Khoob ladi mardani woh toh Jhansi wali Laxmi thi….
I have always envied those among my parents’ generation who had some treasured stories about personal meetings with the legends out of history books.
My own mother had a couple of such moments – my grandmother was a freedom fighter, so my mother got the opportunity to come face to face with Mahatma Gandhi once when he came visiting Jabalpur where my mother was born and brought up. “I got to garland him – with a sooti mala (cotton garland),” my mother reminisced fondly.
“What did he say?” I asked breathlessly when I first heard the story.
“Nothing,” said my mother. “He just smiled. There were tens of others who had garlanded him before me and lots behind me waiting to do the same. But I came away with the memory of that smile.”
The other story was of my grandmother’s friendship with Subhadra Kumari Chauhan, the poetess, who wrote the famous lines on the Rani of Jhansi – still my favorite to this day: “Bundelon se suni hamnein kahani thi; khoob ladi mardani woh toh Jhansi wali Rani thi…”
The poem still gives me goose pimples every time I read it. And I also break into goose pimples each time I recall my own fleeting moment with a legend from my history books in school: Captain Laxmi Sehgal of the Rani Jhansi regiment from Subhash Chandra Bose’s Indian National Army. Somehow Rani Laxmibai of Jhansi and Captain Laxmi Sehgal of the Jhansi regiment had fused into my child’s mind – those impresions sometimes get carried into adulthood and are difficult to overcome.
So imagine my shock and surprise when I came face to face with my own moment of history – I almost fainted as I turned from asking a query of an organiser at the Golden Jubilee celebrations of Indian Independence to face an elegant grey-haired lady who said, “I am Laxmi Sehgal. I am looking for Usha Mehta.”
Mehta was another legendary freedom fighter who ran an underground radio service for Indians struggling against the British and was among the chief organisers of the show at the August Kranti Maidan in Bombay from where Mahatma Gandhi had given his call to the British to quit India in1942. The Maharashtra government, then led by the Shiv Sena in alliance with the BJP, was holding their celebrations in that very maidan, with chief minister Manohar Joshi supervising the arrangments rather more personally than I had seen other (Congrss) chief ministers before him do at similar events.
Of course, Joshi, too, might have felt an immense pull at his heart strings to see the legend of the first Indian women’s army regiment face to face, but then what followed was a salutary lesson in what stuff our leaders of yore were really made of. Joshi rushed forward to fall at Capt Laxmi Sshgal’s feet but that iron lady stepped back, much like an annoyed saas of one of our modern day saas-bahu serials and indicated thaf she did not want her feet to be touched by the chief minister of Maharashtra. The Sena-BJP had come to power after the BJP demolished the Babri Masjid in Ayodhya and Bal Thackeray ran riot during the violence that followed in Bombay. Captain Sehgal made it clear she would not hobnob with people with the blood of innocents on their hands and they were not allowed to touch her feet.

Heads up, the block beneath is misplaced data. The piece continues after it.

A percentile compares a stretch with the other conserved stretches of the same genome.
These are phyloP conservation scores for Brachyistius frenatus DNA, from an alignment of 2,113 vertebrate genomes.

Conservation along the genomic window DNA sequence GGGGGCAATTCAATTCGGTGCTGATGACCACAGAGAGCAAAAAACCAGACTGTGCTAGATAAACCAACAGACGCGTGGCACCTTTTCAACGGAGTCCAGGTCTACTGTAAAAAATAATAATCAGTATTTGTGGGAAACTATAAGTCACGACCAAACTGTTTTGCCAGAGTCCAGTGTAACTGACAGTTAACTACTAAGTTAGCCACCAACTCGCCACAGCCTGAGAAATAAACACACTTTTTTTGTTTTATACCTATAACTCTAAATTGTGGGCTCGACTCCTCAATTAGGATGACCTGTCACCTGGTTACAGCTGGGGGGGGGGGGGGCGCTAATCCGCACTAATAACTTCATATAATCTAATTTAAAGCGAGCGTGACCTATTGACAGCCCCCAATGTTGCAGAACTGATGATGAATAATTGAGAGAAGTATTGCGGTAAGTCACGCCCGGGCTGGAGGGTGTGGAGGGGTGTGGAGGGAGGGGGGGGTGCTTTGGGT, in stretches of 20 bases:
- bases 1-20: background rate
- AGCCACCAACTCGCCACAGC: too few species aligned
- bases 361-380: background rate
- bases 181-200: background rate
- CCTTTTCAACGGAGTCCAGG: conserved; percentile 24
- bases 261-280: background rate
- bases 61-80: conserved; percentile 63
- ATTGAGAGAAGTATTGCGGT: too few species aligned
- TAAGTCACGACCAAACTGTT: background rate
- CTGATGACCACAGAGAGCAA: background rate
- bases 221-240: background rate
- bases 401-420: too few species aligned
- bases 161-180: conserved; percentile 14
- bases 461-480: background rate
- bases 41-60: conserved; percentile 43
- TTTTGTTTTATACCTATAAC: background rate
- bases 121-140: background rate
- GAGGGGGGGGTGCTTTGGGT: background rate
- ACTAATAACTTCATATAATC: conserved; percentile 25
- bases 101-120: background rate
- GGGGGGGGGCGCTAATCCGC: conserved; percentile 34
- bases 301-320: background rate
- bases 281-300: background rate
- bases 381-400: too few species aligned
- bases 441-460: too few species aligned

“Hum aap se nahin, hum Usha Mehta se milne aye hain,” she told Joshi royally, and she wouldn’t have any part of Joshi’s help in locating Mehta in that maidan either.
Joshi could hardly say much after that except, ‘Yes, yes.’ He stepped back onto the sidelines and watched like a school boy whipped and asked to stand outside class, as Mehta came into view and the two ladies hugged like long-lost friends who had unexpectedly found each other at the August Kranti Maidan. There were tears at the edges of their eyes nd when I glanced across at Joshi he seemed close to tears, too. But, perhaps, for other reasons.
If I ever felt sorry for any Shiv Sainik, it was for Joshi at that moment – he had not caused the riots but he was carrying the burden of that violence upon his shoulders and was now being treeated like an untouchable by a woman he and probably Bal Thackeray, too, greatly admired for her role in the freedom movement. But Captain Sehgal would not give the government of the day in Maharashtea any opportunity for her mehmaan-nawaazi (hospitality), graciously acceptinng Mehta’s own private arrangements in that regard.
I have never forgotten that look on Joshi’s face nor the smooth understated manner in which Laxmi Sehgal snubbed the chief minister and made it clear what she thought of parties on the other side of the secular divide.
Naturally, then, the BJP and the Shiv Sena did not supported her candidature for the Presidency in 2002 (she got only ten percent of the votes against the NDA candidate Dr Abdul Kalam). But I would have expected that when she died last week, despite the fuss over the new President of India, at least the Samajwadi Party government in Uttar Pradesh or the UPA in New DelhI would have accorded her a state funeral in Kanpur. Laxmi Sehgal deserved no less than that simple honour and courtesy. She was a legend who lived up to our times and I do not think any of our leaders of today would everv be remembered or revered as she was or even make the history books in school as Captain Laxmi Sehgal did.
But for whatever my own personal tribute is worth, I bow my head to this modern day Rani of Jhansi, who, more than former President Pratibha Patil paved the way women empowerment in India – she was among the first women doctors in this country; she was the first ever Indian woman soldier (and it took more than fifty years after Independence for the Indian Army to admit a woman into its ranks).
They make very few like Laxmi Sehgal today.